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Messages - Ricephilx
« on: February 03, 2009, 06:26:33 PM »
Re: Lexis and Westlaw
Loislaw is available to law students for free, summers included, until 6 months after graduation. You get access to their comprehensive National Collection, described here: http://www.loislaw.com/product/subscriptions/national.htm
It IS permitted for use for non-academic purposes. In fact, since they are trying to gain market share, they encourage you to use it during your summer job. You should be able to get a username and password through your law library.
Link to an instant trial subscription, if you want to see how it looks and works: http://ecom.loislaw.com/freetrial/index.htp?target=demo/trialpage.htp&access=LLDEMO
The trial doesn't include all the features, like GlobalCite. Here are GlobalCite's capabilities for your review: http://www.loislaw.com/product/information/research/tools/globalcite.htm
It's clearly has some weaknesses. It is not as good as Lexis or Westlaw in terms of search sophistication, nor does it provide editorial enhancements or foreign law/treaties. But I've never used it; I'm interested if actual work can be done with it. Your expert feedback would be especially appreciated.
« on: February 03, 2009, 01:54:27 PM »
Thanks for the replies.
Regarding the high hourly fees, remember, our service is intended for occasional use only, when lawyers are willing to pay extra for quick help they can trust. We may adopt a multi-tiered system if we sense there is a demand for more-than-occasional usage.
Re: per project vs. hourly rate: We have a hybrid system. It is intended to keep costs down and quality up:
When submitting projects, lawyers provide a description of the project and a limit, in hours, of how long the project should take. Being lawyers, our clients are in a good position to accurately estimate the time a law student should take for a given project. But if our students think a given limit is unreasonable, they are able to leave feedback on the project, and the client may raise the limit, or withdraw the project altogether -- but if a student thinks they can do it within the initial limit, they pick up the project on the spot. This is the "first come, first serve" system I alluded to. It is a free market competition. If the student is unable to get it done satisfactorily within the time allotted, they have to finish the project to the client's satisfaction without getting paid for the additional hours -- if they want to remain our associate. The client can also willingly add hours to the project if he wants to expand its scope, in which case, the student gets paid for the additional hours.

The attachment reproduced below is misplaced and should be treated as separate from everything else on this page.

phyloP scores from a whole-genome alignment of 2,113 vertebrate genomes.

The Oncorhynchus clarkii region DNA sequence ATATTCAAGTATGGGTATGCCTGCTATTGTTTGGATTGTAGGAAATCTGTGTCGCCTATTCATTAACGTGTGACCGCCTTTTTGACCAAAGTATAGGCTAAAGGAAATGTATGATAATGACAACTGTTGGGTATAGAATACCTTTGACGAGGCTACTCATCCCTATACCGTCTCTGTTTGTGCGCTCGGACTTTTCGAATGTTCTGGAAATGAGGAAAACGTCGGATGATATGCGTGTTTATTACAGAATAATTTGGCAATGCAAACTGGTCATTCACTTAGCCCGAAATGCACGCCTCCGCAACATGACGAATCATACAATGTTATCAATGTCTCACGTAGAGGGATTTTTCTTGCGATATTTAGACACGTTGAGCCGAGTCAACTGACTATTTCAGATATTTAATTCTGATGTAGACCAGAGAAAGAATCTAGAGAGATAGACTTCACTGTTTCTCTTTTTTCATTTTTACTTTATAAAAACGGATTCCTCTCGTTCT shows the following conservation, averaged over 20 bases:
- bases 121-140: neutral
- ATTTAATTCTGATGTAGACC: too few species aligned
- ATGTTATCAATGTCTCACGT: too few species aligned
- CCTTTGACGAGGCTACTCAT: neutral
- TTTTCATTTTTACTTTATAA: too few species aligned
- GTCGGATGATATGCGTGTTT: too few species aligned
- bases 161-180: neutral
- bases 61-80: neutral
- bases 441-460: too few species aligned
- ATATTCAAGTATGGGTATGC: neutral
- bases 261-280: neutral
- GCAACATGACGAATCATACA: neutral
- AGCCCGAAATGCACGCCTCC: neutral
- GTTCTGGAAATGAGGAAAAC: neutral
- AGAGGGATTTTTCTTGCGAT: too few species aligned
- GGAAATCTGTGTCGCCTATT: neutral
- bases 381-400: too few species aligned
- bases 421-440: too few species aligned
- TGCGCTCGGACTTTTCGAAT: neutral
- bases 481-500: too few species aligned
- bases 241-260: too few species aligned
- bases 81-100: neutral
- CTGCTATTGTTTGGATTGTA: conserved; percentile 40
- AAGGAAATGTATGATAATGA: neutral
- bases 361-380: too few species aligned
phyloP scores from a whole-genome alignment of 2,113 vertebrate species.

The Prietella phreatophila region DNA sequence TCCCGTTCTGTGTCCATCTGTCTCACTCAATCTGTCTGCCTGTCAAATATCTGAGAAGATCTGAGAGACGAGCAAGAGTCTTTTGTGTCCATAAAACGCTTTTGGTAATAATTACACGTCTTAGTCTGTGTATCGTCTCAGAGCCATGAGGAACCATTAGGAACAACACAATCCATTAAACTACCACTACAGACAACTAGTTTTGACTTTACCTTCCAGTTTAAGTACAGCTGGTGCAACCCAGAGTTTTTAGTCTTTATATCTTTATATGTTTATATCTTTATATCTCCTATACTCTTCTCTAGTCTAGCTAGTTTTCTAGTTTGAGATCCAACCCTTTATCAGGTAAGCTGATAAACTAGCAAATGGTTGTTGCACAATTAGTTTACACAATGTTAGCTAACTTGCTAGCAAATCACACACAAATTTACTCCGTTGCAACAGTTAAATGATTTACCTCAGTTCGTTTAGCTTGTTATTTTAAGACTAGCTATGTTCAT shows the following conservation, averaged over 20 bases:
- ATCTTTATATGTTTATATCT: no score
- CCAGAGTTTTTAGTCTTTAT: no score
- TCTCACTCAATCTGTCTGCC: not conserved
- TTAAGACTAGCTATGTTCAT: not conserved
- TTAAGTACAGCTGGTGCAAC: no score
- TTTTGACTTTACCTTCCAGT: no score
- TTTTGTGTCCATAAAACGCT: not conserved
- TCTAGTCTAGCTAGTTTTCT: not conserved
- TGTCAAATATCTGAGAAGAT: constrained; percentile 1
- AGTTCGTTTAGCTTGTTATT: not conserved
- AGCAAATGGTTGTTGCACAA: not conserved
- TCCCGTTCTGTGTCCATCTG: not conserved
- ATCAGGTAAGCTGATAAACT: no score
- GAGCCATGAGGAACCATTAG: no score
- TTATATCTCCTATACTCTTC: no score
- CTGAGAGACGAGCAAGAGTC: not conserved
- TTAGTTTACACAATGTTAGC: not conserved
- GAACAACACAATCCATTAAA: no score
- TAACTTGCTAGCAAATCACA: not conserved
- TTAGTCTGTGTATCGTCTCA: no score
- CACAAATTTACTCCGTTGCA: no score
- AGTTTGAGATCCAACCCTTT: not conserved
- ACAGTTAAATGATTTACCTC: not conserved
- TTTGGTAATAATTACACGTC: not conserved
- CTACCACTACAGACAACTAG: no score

With respect to the ABA statement, here is what I have told our future client-lawyers:
-We do not provide legal services, in the formal definition of the term, but help you provide legal services. The work we do can be thought of that of an uncertified paralegal. In this sense, we are non-lawyers who have independent contracts with other non-lawyers.
-You directly supervise all the work-product of our students.
-You have direct access to them when they are working on your project.
-What you do with the work-product of our students is your business. We have no contact with your clients.
-If and how you pass along our fee to your clients is up to your discretion, like it is with your own in-office legal assistants/paralegals.
« on: February 03, 2009, 11:27:54 AM »
Good comments. I didn't expect to be getting into the economics of my company here, but you are a smart bunch.
1) a) We don't need firms to use us all the time as a safety valve. Instead, we need a lot of firms, using us occasionally, perhaps an hour or two a month. This obviously requires a lot of firms, and a lot of salesmanship -- that's our job.
b) I see how there could be confusion here, but it actually does fit with my description. My previous employer could have paid for me to be in his office for only half the time, and used a service like ours on the rare occasions he needed something fast, when I wasn't there. This obviously will not work with all small firms, but we do not need the business of all small firms.
c) We are not offering only research. Anything a lawyer could imagine a law student could be useful for, we can do. It's up to the clients. But in the event research is what's needed, our students will add value to the raw research, not just send them some printouts.